In the world of financial planning, we have various ways of structuring and implementing strategies which are tailor-made to our clients’ individual set of circumstances.
A trust can be a useful tool, but is certainly not a “one size fits all” solution.
Let’s take a look at the nature of trusts and when they may become applicable.
There are two types of trusts
A Founder is the person that creates the trust by transferring his/her assets into the trust. The structure of the trust depends on whether the Founder intends on transferring ownership of the assets onto the trustees or the beneficiaries.
The transfer of assets into a trust can incur Capital Gains Tax and or Transfer Duty.
The recent introduction of Section 7C of the Income Tax Act on 1 March 2017 has had a profound impact on the use of trusts as estate planning tools. Previously, any loan, advance or credit made to a trust by a founder, trustee, beneficiary, relative of a beneficiary or company relating to those persons, could be interest-free. With the introduction of Section 7C all loans, past and present must be charged at a rate of 8% per annum.
That said, trusts still offer other benefits and the introduction of Section 7C should not detract from their efficacy.
If you need to protect assets, build a legacy for future generations, provide for beneficiaries or implement estate planning, then an Inter Vivos Trust might very well be a suitable tool.
The intention, structure and conditions of the trust are set out in the Trust Deed and the trust is lodged at the Master of the High Court where a trust registration number is issued.
The Founder can be a Trustee and a Beneficiary of the trust, however there should, as a rule of thumb, be at least two other Trustees to ensure that the control of the trust does not reside in the Founder. We would recommend at least one of the Trustees is a Professional Trustee, thereby ensuring that the trust is run objectively and according to the trust deed.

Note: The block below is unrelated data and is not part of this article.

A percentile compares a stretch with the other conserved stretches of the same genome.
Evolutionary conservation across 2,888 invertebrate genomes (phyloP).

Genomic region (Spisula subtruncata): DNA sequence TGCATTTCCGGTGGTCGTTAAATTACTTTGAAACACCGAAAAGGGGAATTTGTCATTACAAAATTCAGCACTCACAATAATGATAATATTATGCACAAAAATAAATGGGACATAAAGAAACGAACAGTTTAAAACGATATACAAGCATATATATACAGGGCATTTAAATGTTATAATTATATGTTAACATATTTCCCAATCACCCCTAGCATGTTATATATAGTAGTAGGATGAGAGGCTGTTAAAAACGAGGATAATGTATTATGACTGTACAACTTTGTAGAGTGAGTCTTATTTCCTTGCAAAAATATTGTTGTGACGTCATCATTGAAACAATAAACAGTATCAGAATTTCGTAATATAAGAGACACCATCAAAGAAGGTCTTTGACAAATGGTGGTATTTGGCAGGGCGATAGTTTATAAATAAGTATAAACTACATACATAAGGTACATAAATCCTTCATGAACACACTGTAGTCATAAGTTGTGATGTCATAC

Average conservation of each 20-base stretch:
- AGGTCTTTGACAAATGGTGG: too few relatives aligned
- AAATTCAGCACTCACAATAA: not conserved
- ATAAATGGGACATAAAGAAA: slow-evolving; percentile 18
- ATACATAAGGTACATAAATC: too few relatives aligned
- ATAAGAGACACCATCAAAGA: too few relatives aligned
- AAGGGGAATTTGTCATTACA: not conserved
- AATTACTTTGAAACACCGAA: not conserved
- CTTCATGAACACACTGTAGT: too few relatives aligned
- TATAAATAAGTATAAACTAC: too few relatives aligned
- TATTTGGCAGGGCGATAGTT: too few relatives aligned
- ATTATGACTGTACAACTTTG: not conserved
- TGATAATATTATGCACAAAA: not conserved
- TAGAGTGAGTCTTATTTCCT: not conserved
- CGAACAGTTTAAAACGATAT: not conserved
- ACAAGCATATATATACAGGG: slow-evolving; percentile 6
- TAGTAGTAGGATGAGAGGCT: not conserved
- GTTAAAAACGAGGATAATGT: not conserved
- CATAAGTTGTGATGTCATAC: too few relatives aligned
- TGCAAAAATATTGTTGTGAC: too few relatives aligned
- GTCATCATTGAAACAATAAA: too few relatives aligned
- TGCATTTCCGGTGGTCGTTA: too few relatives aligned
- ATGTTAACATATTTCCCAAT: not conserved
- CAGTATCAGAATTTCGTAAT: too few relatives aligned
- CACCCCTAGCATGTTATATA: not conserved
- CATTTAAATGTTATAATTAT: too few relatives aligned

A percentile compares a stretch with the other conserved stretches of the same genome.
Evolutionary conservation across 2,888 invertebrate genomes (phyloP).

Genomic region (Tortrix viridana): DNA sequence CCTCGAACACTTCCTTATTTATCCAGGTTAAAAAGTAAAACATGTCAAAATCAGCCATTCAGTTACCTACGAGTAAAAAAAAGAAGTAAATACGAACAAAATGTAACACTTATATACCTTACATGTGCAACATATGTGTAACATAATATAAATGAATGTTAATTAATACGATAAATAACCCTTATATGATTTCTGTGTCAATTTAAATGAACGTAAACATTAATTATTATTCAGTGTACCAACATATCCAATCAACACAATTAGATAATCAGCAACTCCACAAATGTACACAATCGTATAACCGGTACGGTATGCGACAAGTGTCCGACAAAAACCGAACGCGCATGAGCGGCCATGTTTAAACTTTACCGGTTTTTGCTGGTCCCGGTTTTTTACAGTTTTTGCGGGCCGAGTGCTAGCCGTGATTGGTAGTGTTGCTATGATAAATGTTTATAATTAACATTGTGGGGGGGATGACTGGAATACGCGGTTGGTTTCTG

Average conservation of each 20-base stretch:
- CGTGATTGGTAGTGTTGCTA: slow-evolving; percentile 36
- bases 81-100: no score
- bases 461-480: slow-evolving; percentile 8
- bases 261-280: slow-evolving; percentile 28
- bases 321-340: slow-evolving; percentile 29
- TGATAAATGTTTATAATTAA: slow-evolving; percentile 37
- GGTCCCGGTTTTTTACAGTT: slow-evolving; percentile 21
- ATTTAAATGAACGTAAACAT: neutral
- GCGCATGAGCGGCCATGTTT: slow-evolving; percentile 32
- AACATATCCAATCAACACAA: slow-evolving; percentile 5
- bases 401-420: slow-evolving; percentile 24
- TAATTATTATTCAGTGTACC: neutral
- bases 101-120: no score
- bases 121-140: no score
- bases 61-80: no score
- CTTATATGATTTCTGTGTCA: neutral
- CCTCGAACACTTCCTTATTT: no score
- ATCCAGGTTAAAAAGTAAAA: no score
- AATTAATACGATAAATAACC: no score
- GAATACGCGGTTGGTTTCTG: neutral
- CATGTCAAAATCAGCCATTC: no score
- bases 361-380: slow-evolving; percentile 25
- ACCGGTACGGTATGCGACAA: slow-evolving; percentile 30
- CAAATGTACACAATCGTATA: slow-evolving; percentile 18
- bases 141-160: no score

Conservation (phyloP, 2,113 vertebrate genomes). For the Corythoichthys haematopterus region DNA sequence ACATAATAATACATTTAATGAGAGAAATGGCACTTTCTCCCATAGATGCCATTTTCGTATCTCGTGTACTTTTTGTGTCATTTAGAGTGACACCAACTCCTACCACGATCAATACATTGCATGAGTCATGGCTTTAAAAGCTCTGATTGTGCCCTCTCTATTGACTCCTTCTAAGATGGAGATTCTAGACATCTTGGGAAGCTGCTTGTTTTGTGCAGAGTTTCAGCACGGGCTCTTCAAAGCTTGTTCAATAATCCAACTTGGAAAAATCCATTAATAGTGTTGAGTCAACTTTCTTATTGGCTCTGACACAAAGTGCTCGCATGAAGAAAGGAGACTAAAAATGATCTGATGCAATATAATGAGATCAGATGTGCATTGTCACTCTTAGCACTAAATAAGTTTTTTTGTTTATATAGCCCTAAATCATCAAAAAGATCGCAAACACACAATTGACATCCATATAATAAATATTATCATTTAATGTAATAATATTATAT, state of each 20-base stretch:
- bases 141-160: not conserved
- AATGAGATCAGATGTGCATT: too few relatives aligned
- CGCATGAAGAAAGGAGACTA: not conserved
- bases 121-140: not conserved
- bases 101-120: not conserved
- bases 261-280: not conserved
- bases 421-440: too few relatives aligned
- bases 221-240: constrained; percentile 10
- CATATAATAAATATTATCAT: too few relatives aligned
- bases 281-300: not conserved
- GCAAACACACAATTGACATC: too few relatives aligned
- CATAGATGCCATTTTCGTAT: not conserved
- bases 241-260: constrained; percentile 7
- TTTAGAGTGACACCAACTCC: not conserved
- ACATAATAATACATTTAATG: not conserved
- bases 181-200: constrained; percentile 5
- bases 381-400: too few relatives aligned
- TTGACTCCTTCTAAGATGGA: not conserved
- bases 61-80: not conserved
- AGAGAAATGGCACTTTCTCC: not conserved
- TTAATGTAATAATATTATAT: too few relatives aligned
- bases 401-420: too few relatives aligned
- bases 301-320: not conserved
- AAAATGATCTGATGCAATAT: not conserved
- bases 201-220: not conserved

There are several disadvantages to trusts, some of which include: the taxes mentioned above, administration costs of setting up the trust; the ongoing annual administration fees; accounting and auditing fees; higher rates of taxation; and the absence of rebates and annual or lifetime deductions or exemptions which would otherwise be applicable in one’s personal capacity.
A Testamentary Trust is created upon the death of a testator and the conditions or deed of the trust are included in the Last Will and Testament. They can be Discretionary Trusts or Bewind Trusts.
These trusts are typically created for the distribution of inheritance to minor beneficiaries or those beneficiaries who have not attained a certain age – or for a beneficiary with special needs, such as a physical or mental disability.
Testamentary trusts created for minors until they attain age 21, or trusts created for disabled persons, are classified as Special Trusts. They are registered at SARS as such and their income is taxed at the rates applicable to individuals excluding rebates. This is favourable as a trust’s taxable income is taxed at a flat rate of 45% as opposed to individuals who are taxed between 18% and 45%.
Each client’s needs and planning objectives are different; therefore, each estate plan and financial plan is unique. Due to the complexity of financial planning, we would recommend that clients consult with us before embarking on any kind of trust planning exercise.
If you would like to discuss your fiduciary and financial planning needs, please contact us and we will arrange an appointment.
This article is a general information sheet and should not be used or relied on as professional advice. No liability can be accepted for any errors or omissions nor for any loss or damage arising from reliance upon any information herein. Always contact your financial adviser for specific and detailed advice. Errors and omissions excepted. (E&OE)
Gemma De Luca
FPM Risk and Wealth Management
011 778 9300